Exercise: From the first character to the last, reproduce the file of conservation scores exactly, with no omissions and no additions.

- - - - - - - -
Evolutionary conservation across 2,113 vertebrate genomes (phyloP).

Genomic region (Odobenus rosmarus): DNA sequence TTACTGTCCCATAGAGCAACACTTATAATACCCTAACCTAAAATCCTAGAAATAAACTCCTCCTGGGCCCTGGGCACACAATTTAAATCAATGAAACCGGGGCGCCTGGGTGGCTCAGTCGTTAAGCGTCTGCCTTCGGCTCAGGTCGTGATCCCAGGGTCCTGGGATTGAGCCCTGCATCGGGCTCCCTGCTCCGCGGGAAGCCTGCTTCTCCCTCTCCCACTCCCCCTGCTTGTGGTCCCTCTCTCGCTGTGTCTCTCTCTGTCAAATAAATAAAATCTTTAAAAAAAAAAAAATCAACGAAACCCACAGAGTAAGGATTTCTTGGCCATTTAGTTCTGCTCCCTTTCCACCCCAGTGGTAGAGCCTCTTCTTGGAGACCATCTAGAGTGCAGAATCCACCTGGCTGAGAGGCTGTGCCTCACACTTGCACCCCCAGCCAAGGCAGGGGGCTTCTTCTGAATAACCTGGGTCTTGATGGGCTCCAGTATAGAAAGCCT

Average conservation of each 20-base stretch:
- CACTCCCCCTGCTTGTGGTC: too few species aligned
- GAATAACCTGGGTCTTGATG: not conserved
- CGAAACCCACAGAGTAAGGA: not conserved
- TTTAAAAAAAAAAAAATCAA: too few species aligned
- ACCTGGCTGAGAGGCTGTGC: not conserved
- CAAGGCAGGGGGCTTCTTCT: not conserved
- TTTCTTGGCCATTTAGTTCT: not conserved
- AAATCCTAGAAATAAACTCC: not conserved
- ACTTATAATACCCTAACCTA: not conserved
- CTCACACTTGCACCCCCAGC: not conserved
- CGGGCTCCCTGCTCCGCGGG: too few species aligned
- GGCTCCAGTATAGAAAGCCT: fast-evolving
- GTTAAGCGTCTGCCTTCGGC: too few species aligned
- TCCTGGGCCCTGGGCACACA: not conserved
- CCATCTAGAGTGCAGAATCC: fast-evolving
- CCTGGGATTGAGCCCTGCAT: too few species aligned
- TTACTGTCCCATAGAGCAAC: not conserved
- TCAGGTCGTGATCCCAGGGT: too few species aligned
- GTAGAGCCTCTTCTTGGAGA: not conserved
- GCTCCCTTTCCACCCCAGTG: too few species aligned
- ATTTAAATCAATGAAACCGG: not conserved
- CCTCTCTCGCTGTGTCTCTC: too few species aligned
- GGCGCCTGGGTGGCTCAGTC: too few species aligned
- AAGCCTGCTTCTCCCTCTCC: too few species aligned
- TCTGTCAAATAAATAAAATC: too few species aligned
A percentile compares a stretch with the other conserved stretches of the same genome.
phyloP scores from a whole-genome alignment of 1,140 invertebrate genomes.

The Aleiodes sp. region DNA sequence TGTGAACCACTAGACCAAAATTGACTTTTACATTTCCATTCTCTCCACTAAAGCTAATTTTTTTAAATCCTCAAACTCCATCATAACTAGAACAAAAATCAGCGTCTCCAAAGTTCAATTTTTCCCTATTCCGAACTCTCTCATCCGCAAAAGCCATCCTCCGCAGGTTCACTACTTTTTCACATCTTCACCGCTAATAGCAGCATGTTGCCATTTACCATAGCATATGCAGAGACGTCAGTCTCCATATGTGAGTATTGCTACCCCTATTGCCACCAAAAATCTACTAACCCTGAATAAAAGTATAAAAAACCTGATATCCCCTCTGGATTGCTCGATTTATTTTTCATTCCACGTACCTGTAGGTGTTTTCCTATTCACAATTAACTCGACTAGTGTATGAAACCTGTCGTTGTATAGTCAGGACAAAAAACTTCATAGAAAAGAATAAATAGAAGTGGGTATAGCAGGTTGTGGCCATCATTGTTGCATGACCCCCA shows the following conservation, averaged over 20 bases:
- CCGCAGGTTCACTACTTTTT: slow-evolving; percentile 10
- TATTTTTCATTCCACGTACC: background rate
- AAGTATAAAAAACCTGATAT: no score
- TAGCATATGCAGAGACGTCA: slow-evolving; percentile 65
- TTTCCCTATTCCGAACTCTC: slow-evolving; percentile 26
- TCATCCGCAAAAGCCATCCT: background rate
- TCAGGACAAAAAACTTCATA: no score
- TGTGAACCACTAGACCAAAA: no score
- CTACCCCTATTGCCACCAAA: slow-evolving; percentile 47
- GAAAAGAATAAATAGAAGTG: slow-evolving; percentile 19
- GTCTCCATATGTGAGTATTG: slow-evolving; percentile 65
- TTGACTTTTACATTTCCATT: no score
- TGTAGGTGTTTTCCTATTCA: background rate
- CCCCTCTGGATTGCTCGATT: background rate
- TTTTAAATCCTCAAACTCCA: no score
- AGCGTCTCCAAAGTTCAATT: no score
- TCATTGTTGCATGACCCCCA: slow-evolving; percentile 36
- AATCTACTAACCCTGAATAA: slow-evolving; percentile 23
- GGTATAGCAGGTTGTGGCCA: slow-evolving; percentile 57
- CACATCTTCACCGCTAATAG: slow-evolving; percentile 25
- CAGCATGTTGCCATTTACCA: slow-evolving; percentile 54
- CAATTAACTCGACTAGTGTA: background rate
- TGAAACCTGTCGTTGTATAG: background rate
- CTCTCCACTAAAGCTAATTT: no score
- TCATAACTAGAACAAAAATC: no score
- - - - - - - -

Evolutionary conservation across 2,113 vertebrate genomes (phyloP).

Genomic region (Odobenus rosmarus): DNA sequence TTACTGTCCCATAGAGCAACACTTATAATACCCTAACCTAAAATCCTAGAAATAAACTCCTCCTGGGCCCTGGGCACACAATTTAAATCAATGAAACCGGGGCGCCTGGGTGGCTCAGTCGTTAAGCGTCTGCCTTCGGCTCAGGTCGTGATCCCAGGGTCCTGGGATTGAGCCCTGCATCGGGCTCCCTGCTCCGCGGGAAGCCTGCTTCTCCCTCTCCCACTCCCCCTGCTTGTGGTCCCTCTCTCGCTGTGTCTCTCTCTGTCAAATAAATAAAATCTTTAAAAAAAAAAAAATCAACGAAACCCACAGAGTAAGGATTTCTTGGCCATTTAGTTCTGCTCCCTTTCCACCCCAGTGGTAGAGCCTCTTCTTGGAGACCATCTAGAGTGCAGAATCCACCTGGCTGAGAGGCTGTGCCTCACACTTGCACCCCCAGCCAAGGCAGGGGGCTTCTTCTGAATAACCTGGGTCTTGATGGGCTCCAGTATAGAAAGCCT

Average conservation of each 20-base stretch:
- CACTCCCCCTGCTTGTGGTC: too few species aligned
- GAATAACCTGGGTCTTGATG: not conserved
- CGAAACCCACAGAGTAAGGA: not conserved
- TTTAAAAAAAAAAAAATCAA: too few species aligned
- ACCTGGCTGAGAGGCTGTGC: not conserved
- CAAGGCAGGGGGCTTCTTCT: not conserved
- TTTCTTGGCCATTTAGTTCT: not conserved
- AAATCCTAGAAATAAACTCC: not conserved
- ACTTATAATACCCTAACCTA: not conserved
- CTCACACTTGCACCCCCAGC: not conserved
- CGGGCTCCCTGCTCCGCGGG: too few species aligned
- GGCTCCAGTATAGAAAGCCT: fast-evolving
- GTTAAGCGTCTGCCTTCGGC: too few species aligned
- TCCTGGGCCCTGGGCACACA: not conserved
- CCATCTAGAGTGCAGAATCC: fast-evolving
- CCTGGGATTGAGCCCTGCAT: too few species aligned
- TTACTGTCCCATAGAGCAAC: not conserved
- TCAGGTCGTGATCCCAGGGT: too few species aligned
- GTAGAGCCTCTTCTTGGAGA: not conserved
- GCTCCCTTTCCACCCCAGTG: too few species aligned
- ATTTAAATCAATGAAACCGG: not conserved
- CCTCTCTCGCTGTGTCTCTC: too few species aligned
- GGCGCCTGGGTGGCTCAGTC: too few species aligned
- AAGCCTGCTTCTCCCTCTCC: too few species aligned
- TCTGTCAAATAAATAAAATC: too few species aligned
A percentile compares a stretch with the other conserved stretches of the same genome.
phyloP scores from a whole-genome alignment of 1,140 invertebrate genomes.

The Aleiodes sp. region DNA sequence TGTGAACCACTAGACCAAAATTGACTTTTACATTTCCATTCTCTCCACTAAAGCTAATTTTTTTAAATCCTCAAACTCCATCATAACTAGAACAAAAATCAGCGTCTCCAAAGTTCAATTTTTCCCTATTCCGAACTCTCTCATCCGCAAAAGCCATCCTCCGCAGGTTCACTACTTTTTCACATCTTCACCGCTAATAGCAGCATGTTGCCATTTACCATAGCATATGCAGAGACGTCAGTCTCCATATGTGAGTATTGCTACCCCTATTGCCACCAAAAATCTACTAACCCTGAATAAAAGTATAAAAAACCTGATATCCCCTCTGGATTGCTCGATTTATTTTTCATTCCACGTACCTGTAGGTGTTTTCCTATTCACAATTAACTCGACTAGTGTATGAAACCTGTCGTTGTATAGTCAGGACAAAAAACTTCATAGAAAAGAATAAATAGAAGTGGGTATAGCAGGTTGTGGCCATCATTGTTGCATGACCCCCA shows the following conservation, averaged over 20 bases:
- CCGCAGGTTCACTACTTTTT: slow-evolving; percentile 10
- TATTTTTCATTCCACGTACC: background rate
- AAGTATAAAAAACCTGATAT: no score
- TAGCATATGCAGAGACGTCA: slow-evolving; percentile 65
- TTTCCCTATTCCGAACTCTC: slow-evolving; percentile 26
- TCATCCGCAAAAGCCATCCT: background rate
- TCAGGACAAAAAACTTCATA: no score
- TGTGAACCACTAGACCAAAA: no score
- CTACCCCTATTGCCACCAAA: slow-evolving; percentile 47
- GAAAAGAATAAATAGAAGTG: slow-evolving; percentile 19
- GTCTCCATATGTGAGTATTG: slow-evolving; percentile 65
- TTGACTTTTACATTTCCATT: no score
- TGTAGGTGTTTTCCTATTCA: background rate
- CCCCTCTGGATTGCTCGATT: background rate
- TTTTAAATCCTCAAACTCCA: no score
- AGCGTCTCCAAAGTTCAATT: no score
- TCATTGTTGCATGACCCCCA: slow-evolving; percentile 36
- AATCTACTAACCCTGAATAA: slow-evolving; percentile 23
- GGTATAGCAGGTTGTGGCCA: slow-evolving; percentile 57
- CACATCTTCACCGCTAATAG: slow-evolving; percentile 25
- CAGCATGTTGCCATTTACCA: slow-evolving; percentile 54
- CAATTAACTCGACTAGTGTA: background rate
- TGAAACCTGTCGTTGTATAG: background rate
- CTCTCCACTAAAGCTAATTT: no score
- TCATAACTAGAACAAAAATC: no score